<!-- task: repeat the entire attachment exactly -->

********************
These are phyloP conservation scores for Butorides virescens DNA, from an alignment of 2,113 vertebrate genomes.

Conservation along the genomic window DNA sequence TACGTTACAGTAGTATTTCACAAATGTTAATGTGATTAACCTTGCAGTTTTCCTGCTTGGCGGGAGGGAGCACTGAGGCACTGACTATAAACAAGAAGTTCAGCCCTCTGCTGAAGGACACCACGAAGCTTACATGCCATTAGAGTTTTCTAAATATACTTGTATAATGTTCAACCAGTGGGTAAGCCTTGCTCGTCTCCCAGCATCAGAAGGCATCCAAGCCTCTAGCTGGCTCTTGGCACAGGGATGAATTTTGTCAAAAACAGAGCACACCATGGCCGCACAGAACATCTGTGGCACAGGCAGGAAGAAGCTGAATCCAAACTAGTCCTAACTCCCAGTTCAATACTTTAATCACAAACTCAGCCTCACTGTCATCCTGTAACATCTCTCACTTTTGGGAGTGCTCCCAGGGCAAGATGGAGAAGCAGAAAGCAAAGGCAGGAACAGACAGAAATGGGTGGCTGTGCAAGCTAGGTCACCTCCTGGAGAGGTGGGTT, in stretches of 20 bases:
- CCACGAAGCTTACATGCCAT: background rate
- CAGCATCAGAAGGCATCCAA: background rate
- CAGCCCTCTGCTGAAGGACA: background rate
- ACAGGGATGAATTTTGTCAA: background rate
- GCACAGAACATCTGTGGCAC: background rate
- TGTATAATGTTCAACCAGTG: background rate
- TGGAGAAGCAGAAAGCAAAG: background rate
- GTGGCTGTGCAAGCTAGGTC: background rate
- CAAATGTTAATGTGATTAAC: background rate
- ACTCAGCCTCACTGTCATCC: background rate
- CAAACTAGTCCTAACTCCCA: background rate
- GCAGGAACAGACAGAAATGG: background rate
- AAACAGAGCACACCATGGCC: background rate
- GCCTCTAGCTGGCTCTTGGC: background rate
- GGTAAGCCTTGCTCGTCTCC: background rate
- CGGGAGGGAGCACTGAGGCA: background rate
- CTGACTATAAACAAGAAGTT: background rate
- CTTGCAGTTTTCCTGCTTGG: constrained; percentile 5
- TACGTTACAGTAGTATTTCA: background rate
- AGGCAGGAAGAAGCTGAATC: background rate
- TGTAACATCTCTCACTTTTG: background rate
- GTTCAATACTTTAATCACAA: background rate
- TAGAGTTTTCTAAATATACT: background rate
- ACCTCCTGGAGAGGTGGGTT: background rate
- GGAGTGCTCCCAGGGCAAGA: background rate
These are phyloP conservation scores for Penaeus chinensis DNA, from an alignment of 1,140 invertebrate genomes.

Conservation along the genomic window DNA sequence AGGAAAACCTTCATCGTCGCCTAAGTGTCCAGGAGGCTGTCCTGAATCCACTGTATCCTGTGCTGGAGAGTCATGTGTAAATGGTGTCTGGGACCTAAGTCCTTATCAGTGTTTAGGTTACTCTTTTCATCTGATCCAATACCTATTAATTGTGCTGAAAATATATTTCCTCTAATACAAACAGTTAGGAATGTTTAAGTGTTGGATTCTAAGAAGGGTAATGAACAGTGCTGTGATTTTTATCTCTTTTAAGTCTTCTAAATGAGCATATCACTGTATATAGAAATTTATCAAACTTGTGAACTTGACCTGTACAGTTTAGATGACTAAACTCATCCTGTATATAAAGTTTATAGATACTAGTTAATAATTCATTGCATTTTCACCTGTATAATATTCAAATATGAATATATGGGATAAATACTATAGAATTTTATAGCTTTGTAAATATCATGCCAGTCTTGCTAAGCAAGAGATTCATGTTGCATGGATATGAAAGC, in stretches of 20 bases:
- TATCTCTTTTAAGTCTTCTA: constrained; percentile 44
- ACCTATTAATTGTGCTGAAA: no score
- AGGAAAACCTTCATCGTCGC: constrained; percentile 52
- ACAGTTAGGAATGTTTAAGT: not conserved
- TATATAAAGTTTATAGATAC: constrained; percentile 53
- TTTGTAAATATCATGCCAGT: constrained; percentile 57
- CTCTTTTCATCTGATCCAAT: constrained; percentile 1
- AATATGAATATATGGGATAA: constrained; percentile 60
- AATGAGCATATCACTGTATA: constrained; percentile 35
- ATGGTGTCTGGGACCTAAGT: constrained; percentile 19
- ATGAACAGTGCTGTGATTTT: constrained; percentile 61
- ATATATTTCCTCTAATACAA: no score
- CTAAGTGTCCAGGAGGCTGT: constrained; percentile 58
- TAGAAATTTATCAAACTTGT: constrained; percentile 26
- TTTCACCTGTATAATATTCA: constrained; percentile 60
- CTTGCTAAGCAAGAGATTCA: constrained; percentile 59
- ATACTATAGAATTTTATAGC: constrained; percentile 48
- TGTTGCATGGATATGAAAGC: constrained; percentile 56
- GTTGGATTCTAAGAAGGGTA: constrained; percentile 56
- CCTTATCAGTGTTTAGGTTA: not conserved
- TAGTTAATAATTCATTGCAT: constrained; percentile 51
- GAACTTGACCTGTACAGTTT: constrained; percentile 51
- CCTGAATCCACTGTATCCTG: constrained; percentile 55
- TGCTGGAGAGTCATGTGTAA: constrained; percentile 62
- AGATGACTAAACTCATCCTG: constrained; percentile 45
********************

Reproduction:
These are phyloP conservation scores for Butorides virescens DNA, from an alignment of 2,113 vertebrate genomes.

Conservation along the genomic window DNA sequence TACGTTACAGTAGTATTTCACAAATGTTAATGTGATTAACCTTGCAGTTTTCCTGCTTGGCGGGAGGGAGCACTGAGGCACTGACTATAAACAAGAAGTTCAGCCCTCTGCTGAAGGACACCACGAAGCTTACATGCCATTAGAGTTTTCTAAATATACTTGTATAATGTTCAACCAGTGGGTAAGCCTTGCTCGTCTCCCAGCATCAGAAGGCATCCAAGCCTCTAGCTGGCTCTTGGCACAGGGATGAATTTTGTCAAAAACAGAGCACACCATGGCCGCACAGAACATCTGTGGCACAGGCAGGAAGAAGCTGAATCCAAACTAGTCCTAACTCCCAGTTCAATACTTTAATCACAAACTCAGCCTCACTGTCATCCTGTAACATCTCTCACTTTTGGGAGTGCTCCCAGGGCAAGATGGAGAAGCAGAAAGCAAAGGCAGGAACAGACAGAAATGGGTGGCTGTGCAAGCTAGGTCACCTCCTGGAGAGGTGGGTT, in stretches of 20 bases:
- CCACGAAGCTTACATGCCAT: background rate
- CAGCATCAGAAGGCATCCAA: background rate
- CAGCCCTCTGCTGAAGGACA: background rate
- ACAGGGATGAATTTTGTCAA: background rate
- GCACAGAACATCTGTGGCAC: background rate
- TGTATAATGTTCAACCAGTG: background rate
- TGGAGAAGCAGAAAGCAAAG: background rate
- GTGGCTGTGCAAGCTAGGTC: background rate
- CAAATGTTAATGTGATTAAC: background rate
- ACTCAGCCTCACTGTCATCC: background rate
- CAAACTAGTCCTAACTCCCA: background rate
- GCAGGAACAGACAGAAATGG: background rate
- AAACAGAGCACACCATGGCC: background rate
- GCCTCTAGCTGGCTCTTGGC: background rate
- GGTAAGCCTTGCTCGTCTCC: background rate
- CGGGAGGGAGCACTGAGGCA: background rate
- CTGACTATAAACAAGAAGTT: background rate
- CTTGCAGTTTTCCTGCTTGG: constrained; percentile 5
- TACGTTACAGTAGTATTTCA: background rate
- AGGCAGGAAGAAGCTGAATC: background rate
- TGTAACATCTCTCACTTTTG: background rate
- GTTCAATACTTTAATCACAA: background rate
- TAGAGTTTTCTAAATATACT: background rate
- ACCTCCTGGAGAGGTGGGTT: background rate
- GGAGTGCTCCCAGGGCAAGA: background rate
These are phyloP conservation scores for Penaeus chinensis DNA, from an alignment of 1,140 invertebrate genomes.

Conservation along the genomic window DNA sequence AGGAAAACCTTCATCGTCGCCTAAGTGTCCAGGAGGCTGTCCTGAATCCACTGTATCCTGTGCTGGAGAGTCATGTGTAAATGGTGTCTGGGACCTAAGTCCTTATCAGTGTTTAGGTTACTCTTTTCATCTGATCCAATACCTATTAATTGTGCTGAAAATATATTTCCTCTAATACAAACAGTTAGGAATGTTTAAGTGTTGGATTCTAAGAAGGGTAATGAACAGTGCTGTGATTTTTATCTCTTTTAAGTCTTCTAAATGAGCATATCACTGTATATAGAAATTTATCAAACTTGTGAACTTGACCTGTACAGTTTAGATGACTAAACTCATCCTGTATATAAAGTTTATAGATACTAGTTAATAATTCATTGCATTTTCACCTGTATAATATTCAAATATGAATATATGGGATAAATACTATAGAATTTTATAGCTTTGTAAATATCATGCCAGTCTTGCTAAGCAAGAGATTCATGTTGCATGGATATGAAAGC, in stretches of 20 bases:
- TATCTCTTTTAAGTCTTCTA: constrained; percentile 44
- ACCTATTAATTGTGCTGAAA: no score
- AGGAAAACCTTCATCGTCGC: constrained; percentile 52
- ACAGTTAGGAATGTTTAAGT: not conserved
- TATATAAAGTTTATAGATAC: constrained; percentile 53
- TTTGTAAATATCATGCCAGT: constrained; percentile 57
- CTCTTTTCATCTGATCCAAT: constrained; percentile 1
- AATATGAATATATGGGATAA: constrained; percentile 60
- AATGAGCATATCACTGTATA: constrained; percentile 35
- ATGGTGTCTGGGACCTAAGT: constrained; percentile 19
- ATGAACAGTGCTGTGATTTT: constrained; percentile 61
- ATATATTTCCTCTAATACAA: no score
- CTAAGTGTCCAGGAGGCTGT: constrained; percentile 58
- TAGAAATTTATCAAACTTGT: constrained; percentile 26
- TTTCACCTGTATAATATTCA: constrained; percentile 60
- CTTGCTAAGCAAGAGATTCA: constrained; percentile 59
- ATACTATAGAATTTTATAGC: constrained; percentile 48
- TGTTGCATGGATATGAAAGC: constrained; percentile 56
- GTTGGATTCTAAGAAGGGTA: constrained; percentile 56
- CCTTATCAGTGTTTAGGTTA: not conserved
- TAGTTAATAATTCATTGCAT: constrained; percentile 51
- GAACTTGACCTGTACAGTTT: constrained; percentile 51
- CCTGAATCCACTGTATCCTG: constrained; percentile 55
- TGCTGGAGAGTCATGTGTAA: constrained; percentile 62
- AGATGACTAAACTCATCCTG: constrained; percentile 45